Lastly, there was a Samaritan who saw the man bandaged his wounds and took care of him in an inn. The next day he paid for the innkeeper to look after him until he returned.(Luke 10:33-36) So, the question I need to ask myself is how do I act when I help others? Is it lip service and just dealing with short-term needs or am I seeking a positive outcome for all involved? I would argue it is always important to follow up to ensure the actions taken have had the desired effect going forward. Thus, the compassion and empathy resonate with inheritance of eternal life.

The Process

In Luke 9:11-17 Jesus feeds five thousand people from five loaves and two fish. What I am most intrigued about is the process that leads to this miracle.

Firstly, Jesus welcomes them, curing those who need healing and preaching about the Kingdom of God. Immediately, he is making a statement that everyone who is present in the crowd is important them.

Secondly, rather them turn them away he reinforces that he values their presence and decides to extend his hospitality by feeding them. Jesus bamboozles the disciples when he asks them to go and collect food and all they can come up with is five loaves and two fish.

Jesus doesn’t ask the disciples to find a way what he is asking them to do is find resources to make it happen.

Finally, the blessing of the loaves and fishes symbolises that God has provided for his people above and beyond what they asked for as the twelve baskets left over indicate. Jesus demonstrates to the crowd through his relationship with God that all things are possible.


Following Jesus

How did Jesus encourage people to follow him? I believe Jesus in his relationship with us through the power of the Holy Spirit was committed to developing shared beliefs, trust and utilising our gifts and fruits to continue his mission.

“If you love me, you will keep my commandments.” John14:15

How do we embrace Jesus’ ministry?I would define that Jesus’ miracles, healings and teachings inspired and gave hope to his believers, to adhere to his core values and demonstrated that anything was possible. Therefore, Jesus’ compassion, actions and the promise of eternal life are the shared beliefs that galvanise Christians all over the world to commit to proclaiming the Good News of God’s Kingdom.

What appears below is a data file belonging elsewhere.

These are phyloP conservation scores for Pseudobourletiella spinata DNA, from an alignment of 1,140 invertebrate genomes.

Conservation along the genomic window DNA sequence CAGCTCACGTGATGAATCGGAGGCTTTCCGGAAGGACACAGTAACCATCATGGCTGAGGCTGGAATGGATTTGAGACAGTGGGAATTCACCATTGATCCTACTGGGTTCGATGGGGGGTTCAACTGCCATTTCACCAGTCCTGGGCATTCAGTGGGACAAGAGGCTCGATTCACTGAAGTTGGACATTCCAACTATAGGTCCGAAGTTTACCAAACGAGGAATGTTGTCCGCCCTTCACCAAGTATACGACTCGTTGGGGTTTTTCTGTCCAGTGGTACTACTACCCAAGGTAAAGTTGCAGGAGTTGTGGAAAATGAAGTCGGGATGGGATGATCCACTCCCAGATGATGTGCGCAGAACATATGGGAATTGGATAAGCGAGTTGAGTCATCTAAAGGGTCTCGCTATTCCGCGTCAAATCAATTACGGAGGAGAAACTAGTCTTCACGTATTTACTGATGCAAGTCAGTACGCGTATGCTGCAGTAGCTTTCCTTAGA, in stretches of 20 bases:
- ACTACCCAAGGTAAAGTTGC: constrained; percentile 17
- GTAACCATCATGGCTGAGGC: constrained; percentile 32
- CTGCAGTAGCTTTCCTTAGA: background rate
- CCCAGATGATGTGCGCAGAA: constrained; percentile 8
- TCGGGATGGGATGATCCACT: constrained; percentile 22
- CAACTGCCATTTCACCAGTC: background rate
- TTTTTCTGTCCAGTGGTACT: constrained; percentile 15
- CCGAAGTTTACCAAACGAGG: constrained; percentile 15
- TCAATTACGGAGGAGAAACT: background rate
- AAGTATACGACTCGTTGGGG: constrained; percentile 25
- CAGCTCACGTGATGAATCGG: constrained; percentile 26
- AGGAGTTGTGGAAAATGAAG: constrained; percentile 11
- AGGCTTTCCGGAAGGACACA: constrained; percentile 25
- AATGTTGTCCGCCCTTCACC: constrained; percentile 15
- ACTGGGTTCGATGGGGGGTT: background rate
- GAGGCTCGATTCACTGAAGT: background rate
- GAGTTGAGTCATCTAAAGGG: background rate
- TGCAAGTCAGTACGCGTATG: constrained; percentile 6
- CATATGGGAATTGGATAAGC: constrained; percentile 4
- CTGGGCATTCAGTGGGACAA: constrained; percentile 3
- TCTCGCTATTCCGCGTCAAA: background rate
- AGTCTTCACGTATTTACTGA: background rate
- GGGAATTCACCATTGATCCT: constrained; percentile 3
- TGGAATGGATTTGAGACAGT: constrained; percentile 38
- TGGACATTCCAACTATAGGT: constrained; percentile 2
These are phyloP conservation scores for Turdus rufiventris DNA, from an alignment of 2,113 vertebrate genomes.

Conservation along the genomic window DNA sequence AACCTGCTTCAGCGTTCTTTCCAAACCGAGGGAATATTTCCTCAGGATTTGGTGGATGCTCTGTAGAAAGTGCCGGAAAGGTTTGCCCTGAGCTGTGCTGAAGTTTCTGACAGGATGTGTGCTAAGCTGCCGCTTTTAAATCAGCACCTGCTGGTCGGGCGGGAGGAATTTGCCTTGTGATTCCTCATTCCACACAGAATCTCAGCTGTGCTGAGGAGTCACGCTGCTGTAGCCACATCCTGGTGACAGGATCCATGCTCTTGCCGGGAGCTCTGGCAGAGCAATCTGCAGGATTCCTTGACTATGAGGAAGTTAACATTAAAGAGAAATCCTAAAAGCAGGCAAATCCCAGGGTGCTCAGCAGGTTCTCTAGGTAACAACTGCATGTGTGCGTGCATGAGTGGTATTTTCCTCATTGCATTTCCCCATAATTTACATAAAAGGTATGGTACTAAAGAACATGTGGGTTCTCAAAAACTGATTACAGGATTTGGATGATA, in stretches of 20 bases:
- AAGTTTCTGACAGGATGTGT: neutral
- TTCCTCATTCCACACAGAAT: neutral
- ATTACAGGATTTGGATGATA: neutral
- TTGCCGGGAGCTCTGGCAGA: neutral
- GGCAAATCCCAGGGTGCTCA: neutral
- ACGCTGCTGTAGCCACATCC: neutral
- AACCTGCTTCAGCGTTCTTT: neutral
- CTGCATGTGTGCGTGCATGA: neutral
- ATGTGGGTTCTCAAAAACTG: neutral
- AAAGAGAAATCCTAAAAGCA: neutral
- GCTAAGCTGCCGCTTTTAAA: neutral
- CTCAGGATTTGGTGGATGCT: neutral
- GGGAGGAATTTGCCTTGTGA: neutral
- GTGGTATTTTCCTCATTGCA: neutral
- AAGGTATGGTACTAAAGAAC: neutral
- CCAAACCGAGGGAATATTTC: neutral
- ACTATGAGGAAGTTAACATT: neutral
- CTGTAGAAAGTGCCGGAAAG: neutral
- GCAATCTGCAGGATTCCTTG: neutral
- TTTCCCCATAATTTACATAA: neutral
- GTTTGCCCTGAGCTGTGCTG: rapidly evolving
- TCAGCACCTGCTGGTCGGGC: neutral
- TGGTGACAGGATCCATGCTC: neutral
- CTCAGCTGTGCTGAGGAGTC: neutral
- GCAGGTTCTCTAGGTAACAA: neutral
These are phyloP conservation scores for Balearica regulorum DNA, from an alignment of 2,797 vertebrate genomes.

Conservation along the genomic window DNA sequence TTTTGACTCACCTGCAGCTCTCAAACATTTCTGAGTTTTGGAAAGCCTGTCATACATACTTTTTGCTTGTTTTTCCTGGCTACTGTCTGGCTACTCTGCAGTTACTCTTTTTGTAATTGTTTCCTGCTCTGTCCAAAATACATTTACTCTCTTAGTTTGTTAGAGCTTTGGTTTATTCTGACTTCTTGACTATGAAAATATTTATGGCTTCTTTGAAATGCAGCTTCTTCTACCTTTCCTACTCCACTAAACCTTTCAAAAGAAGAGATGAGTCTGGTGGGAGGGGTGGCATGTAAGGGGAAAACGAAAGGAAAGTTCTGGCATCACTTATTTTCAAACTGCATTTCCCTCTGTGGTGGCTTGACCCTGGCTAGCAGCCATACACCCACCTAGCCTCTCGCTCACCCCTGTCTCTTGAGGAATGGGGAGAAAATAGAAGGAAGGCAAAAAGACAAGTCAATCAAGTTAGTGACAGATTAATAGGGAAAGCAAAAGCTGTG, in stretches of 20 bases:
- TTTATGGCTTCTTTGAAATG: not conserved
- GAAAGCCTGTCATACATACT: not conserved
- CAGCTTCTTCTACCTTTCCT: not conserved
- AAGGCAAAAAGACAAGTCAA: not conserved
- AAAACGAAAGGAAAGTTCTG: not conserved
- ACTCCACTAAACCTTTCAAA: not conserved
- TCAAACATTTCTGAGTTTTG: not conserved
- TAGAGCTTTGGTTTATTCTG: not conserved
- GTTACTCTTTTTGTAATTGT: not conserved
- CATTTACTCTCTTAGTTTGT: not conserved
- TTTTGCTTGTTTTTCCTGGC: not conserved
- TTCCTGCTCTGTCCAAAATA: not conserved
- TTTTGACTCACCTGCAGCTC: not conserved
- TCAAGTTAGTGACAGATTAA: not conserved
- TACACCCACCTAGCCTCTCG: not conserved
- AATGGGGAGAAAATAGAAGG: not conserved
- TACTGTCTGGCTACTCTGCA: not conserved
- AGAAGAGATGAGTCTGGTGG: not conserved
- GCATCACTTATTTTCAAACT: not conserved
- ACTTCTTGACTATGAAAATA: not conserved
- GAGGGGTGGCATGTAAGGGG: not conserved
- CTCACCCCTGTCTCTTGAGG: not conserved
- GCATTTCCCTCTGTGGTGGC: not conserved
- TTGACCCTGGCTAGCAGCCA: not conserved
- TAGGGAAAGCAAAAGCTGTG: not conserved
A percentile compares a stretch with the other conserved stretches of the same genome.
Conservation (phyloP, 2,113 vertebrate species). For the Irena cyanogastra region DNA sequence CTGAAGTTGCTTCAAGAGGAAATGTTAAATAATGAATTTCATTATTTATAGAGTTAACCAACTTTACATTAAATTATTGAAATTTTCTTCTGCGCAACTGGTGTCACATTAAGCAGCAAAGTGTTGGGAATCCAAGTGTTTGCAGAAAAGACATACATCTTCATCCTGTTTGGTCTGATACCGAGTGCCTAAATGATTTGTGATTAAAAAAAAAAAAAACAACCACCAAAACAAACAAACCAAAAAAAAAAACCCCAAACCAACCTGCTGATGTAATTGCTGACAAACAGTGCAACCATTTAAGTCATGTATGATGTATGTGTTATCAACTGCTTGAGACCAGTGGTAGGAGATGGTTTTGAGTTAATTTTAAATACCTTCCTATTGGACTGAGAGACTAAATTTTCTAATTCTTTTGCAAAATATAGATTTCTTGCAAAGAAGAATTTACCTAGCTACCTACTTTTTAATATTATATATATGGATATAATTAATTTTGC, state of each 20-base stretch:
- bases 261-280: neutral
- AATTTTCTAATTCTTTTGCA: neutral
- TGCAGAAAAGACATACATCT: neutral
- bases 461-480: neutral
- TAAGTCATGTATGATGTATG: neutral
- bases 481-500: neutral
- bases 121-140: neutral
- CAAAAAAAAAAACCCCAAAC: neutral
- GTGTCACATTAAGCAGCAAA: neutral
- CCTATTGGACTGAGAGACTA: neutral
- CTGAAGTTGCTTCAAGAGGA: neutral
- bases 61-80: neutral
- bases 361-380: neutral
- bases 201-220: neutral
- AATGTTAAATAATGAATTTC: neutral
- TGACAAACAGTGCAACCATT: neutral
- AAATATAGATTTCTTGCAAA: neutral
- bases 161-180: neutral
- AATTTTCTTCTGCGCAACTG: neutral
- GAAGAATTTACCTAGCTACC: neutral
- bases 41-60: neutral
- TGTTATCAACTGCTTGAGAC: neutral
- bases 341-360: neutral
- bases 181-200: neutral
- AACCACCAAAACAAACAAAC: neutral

“And I will ask the Father, and he will give you another Advocate to be with you always.

“Whoever loves me will keep my word, and my Father will love him, and we will come to him and make our dwelling with him. John 14:23-24

What are the actions that display our trust in Jesus?

We place our confidence in Christ through prayer, living his word and witnessing to others which leads to creating opportunities where we can encounter life to the full. Often, we experience obstacles as we strive to demonstrate our faith through a culture of listening and dialogue and authentic liturgy and prayer. It is then we need turn to God for guidance through prayer and scripture and trust that we will be given a sign to point the way.

The Advocate, the Holy Spirit whom the Father will send in my name, will teach you everything and remind you of all that I told you.” John 14:26

So, why do we stand steadfast to our faith? I think it is because we draw on the gifts and fruits of the Holy Spirit to foster our connections with people and the environment and this in turn enhances our lives. If we our exhibiting the gifts of wisdom, fortitude, knowledge and counsel and the fruits, of joy, peace, kindness, generosity and self-control it will determine that we our true followers of Christ and are dedicated to continue his mission.

The Greater Vision

I often reflect on how Culture echoes a particular setting and effects the words and actions of the people who are in that environment. The question is does the Culture implement a vision of short-term fixes rather than decisions that are viewed as long-term sustainability?